May 11, 2011
5/11: NYS Residents Divide Over Same-Sex Marriage
New York State Governor Andrew Cuomo is a proponent of legalizing same-sex marriage in New York State. But, do New Yorkers agree? A majority of New Yorkers hold a traditional view of marriage and believe marriage should be between a man and a woman. That said, half of the state’s residents also agree with the governor that gay marriage should be legalized in the state. This difference is primarily due to a small proportion of New Yorkers who despite believing marriage should be between a man and a woman also share the view that same-sex marriage should be legalized in the state.
According to this NY1/YNN-Marist Poll, a majority of adults in New York — 53% — say marriage should only be between a man and a woman. 46% do not agree with that definition, and 2% are unsure.
Registered voters also divide on how marriage should be defined. 51% believe marriage is only between a man and a woman while 47% do not share this view. Two percent are unsure.
More than three in four Republicans — 76% — believe that marriage should only take place between a man and a woman while majorities of Democrats — 58% — and those not belonging to a political party — 55% — define marriage differently.
Regionally, nearly six in ten upstate New Yorkers — 59% — and 52% of those in New York City think marriage should only take place between a man and a woman. However, a majority of those living in the city’s suburbs — 55% — believe that description should be revised.
Men and women differ here as well. Nearly six in ten men — 58% — compared with 47% of women adhere to the traditional definition of marriage.
Still, 8% of those who do believe in a traditional definition of marriage favor legalizing same-sex marriage. This compares with the overwhelming proportion — 92% — of those who do not adhere to a traditional definition who support legalizing gay marriage.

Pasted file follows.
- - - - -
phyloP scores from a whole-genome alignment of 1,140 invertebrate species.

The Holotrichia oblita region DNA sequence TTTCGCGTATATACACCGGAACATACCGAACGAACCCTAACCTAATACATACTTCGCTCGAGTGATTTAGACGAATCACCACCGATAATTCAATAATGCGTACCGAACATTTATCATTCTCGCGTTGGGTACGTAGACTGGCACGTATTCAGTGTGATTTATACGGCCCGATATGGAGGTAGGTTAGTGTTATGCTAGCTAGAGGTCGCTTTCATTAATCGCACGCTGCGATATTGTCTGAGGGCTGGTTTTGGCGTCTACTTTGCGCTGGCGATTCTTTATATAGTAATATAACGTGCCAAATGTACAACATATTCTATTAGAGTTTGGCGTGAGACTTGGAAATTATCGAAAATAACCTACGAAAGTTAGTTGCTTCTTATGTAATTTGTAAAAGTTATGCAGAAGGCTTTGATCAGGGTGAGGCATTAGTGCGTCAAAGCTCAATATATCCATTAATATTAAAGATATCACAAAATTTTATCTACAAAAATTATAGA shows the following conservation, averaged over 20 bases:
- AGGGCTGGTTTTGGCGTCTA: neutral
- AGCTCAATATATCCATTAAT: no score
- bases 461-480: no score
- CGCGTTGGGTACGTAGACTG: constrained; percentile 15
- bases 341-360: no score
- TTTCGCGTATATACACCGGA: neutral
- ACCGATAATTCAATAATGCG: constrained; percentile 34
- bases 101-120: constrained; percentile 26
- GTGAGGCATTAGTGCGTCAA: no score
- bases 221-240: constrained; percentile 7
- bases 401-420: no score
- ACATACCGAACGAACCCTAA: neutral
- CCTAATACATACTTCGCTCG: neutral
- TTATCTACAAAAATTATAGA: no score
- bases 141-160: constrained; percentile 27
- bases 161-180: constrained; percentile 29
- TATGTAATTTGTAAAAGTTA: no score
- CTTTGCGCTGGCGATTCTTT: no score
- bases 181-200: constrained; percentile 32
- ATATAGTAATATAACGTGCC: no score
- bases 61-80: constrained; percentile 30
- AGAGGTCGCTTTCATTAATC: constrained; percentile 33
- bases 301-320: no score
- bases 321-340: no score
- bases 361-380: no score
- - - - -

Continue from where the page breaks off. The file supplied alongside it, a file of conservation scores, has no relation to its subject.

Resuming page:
On the issue of legalizing same-sex marriage, residents divide. Half of New York State adults — 50% — say gay and lesbian couples should be allowed to legally marry in the state. 25% report they should be allowed to legally form civil unions but not to marry while an additional 25% believe there should be no legal recognition of the relationship between gay and lesbian couples.
Registered voters do not significantly differ in opinion from adults as a whole. Among registered voters, 51% favor legalizing gay marriage while 28% support civil unions but not marriage for gay and lesbian couples. Slightly more than one in five voters — 21% — doesn’t believe there should be any recognition of gay and lesbian relationships.
Majorities of Democrats — 57% — and New Yorkers not enrolled in any political party — 56% — think gay marriage should be legally recognized in the state of New York. However, there is very little consensus among Republicans statewide. 37% support civil unions. 32% believe there should not be any recognition of gay and lesbian relationships while three in ten — 30% — say gay marriage should be legalized.
There are also regional and gender differences on this issue. Majorities in New York City — 56% — and in the city’s suburbs — 53% — support legalizing gay marriage. But only 41% of those upstate agree. Women — 55% — are more likely than men statewide — 44% — to approve of legalizing gay marriage.